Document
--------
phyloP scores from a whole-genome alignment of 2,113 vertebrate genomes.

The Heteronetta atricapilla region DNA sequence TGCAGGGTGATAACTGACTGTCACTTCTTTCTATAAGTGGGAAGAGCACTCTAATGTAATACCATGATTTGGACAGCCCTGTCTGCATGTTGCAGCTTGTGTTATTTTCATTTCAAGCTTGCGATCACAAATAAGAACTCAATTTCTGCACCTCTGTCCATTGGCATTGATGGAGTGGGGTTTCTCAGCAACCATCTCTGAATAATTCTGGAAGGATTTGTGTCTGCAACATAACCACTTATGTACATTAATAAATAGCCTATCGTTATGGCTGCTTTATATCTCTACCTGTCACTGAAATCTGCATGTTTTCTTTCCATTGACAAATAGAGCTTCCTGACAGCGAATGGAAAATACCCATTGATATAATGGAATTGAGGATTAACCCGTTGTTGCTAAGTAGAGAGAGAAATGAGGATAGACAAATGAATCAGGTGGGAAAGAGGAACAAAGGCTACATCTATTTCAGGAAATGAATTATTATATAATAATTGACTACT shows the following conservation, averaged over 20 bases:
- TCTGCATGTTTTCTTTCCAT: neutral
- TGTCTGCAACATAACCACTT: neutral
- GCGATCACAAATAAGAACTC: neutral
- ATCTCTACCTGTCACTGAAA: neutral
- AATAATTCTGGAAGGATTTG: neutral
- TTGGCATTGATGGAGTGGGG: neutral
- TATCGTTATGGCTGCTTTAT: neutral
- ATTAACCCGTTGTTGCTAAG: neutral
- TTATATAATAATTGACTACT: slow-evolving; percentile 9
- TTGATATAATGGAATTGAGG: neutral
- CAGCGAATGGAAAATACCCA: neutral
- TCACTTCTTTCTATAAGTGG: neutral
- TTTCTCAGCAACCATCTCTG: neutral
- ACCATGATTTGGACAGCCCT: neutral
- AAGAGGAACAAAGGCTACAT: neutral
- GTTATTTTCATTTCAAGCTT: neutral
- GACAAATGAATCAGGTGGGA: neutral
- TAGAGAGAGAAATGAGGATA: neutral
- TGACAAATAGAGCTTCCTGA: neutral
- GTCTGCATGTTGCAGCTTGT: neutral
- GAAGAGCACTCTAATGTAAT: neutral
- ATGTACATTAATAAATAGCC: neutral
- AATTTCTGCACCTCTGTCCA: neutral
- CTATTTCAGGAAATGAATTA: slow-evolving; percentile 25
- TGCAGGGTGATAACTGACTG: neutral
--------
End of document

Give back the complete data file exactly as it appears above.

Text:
phyloP scores from a whole-genome alignment of 2,113 vertebrate genomes.

The Heteronetta atricapilla region DNA sequence TGCAGGGTGATAACTGACTGTCACTTCTTTCTATAAGTGGGAAGAGCACTCTAATGTAATACCATGATTTGGACAGCCCTGTCTGCATGTTGCAGCTTGTGTTATTTTCATTTCAAGCTTGCGATCACAAATAAGAACTCAATTTCTGCACCTCTGTCCATTGGCATTGATGGAGTGGGGTTTCTCAGCAACCATCTCTGAATAATTCTGGAAGGATTTGTGTCTGCAACATAACCACTTATGTACATTAATAAATAGCCTATCGTTATGGCTGCTTTATATCTCTACCTGTCACTGAAATCTGCATGTTTTCTTTCCATTGACAAATAGAGCTTCCTGACAGCGAATGGAAAATACCCATTGATATAATGGAATTGAGGATTAACCCGTTGTTGCTAAGTAGAGAGAGAAATGAGGATAGACAAATGAATCAGGTGGGAAAGAGGAACAAAGGCTACATCTATTTCAGGAAATGAATTATTATATAATAATTGACTACT shows the following conservation, averaged over 20 bases:
- TCTGCATGTTTTCTTTCCAT: neutral
- TGTCTGCAACATAACCACTT: neutral
- GCGATCACAAATAAGAACTC: neutral
- ATCTCTACCTGTCACTGAAA: neutral
- AATAATTCTGGAAGGATTTG: neutral
- TTGGCATTGATGGAGTGGGG: neutral
- TATCGTTATGGCTGCTTTAT: neutral
- ATTAACCCGTTGTTGCTAAG: neutral
- TTATATAATAATTGACTACT: slow-evolving; percentile 9
- TTGATATAATGGAATTGAGG: neutral
- CAGCGAATGGAAAATACCCA: neutral
- TCACTTCTTTCTATAAGTGG: neutral
- TTTCTCAGCAACCATCTCTG: neutral
- ACCATGATTTGGACAGCCCT: neutral
- AAGAGGAACAAAGGCTACAT: neutral
- GTTATTTTCATTTCAAGCTT: neutral
- GACAAATGAATCAGGTGGGA: neutral
- TAGAGAGAGAAATGAGGATA: neutral
- TGACAAATAGAGCTTCCTGA: neutral
- GTCTGCATGTTGCAGCTTGT: neutral
- GAAGAGCACTCTAATGTAAT: neutral
- ATGTACATTAATAAATAGCC: neutral
- AATTTCTGCACCTCTGTCCA: neutral
- CTATTTCAGGAAATGAATTA: slow-evolving; percentile 25
- TGCAGGGTGATAACTGACTG: neutral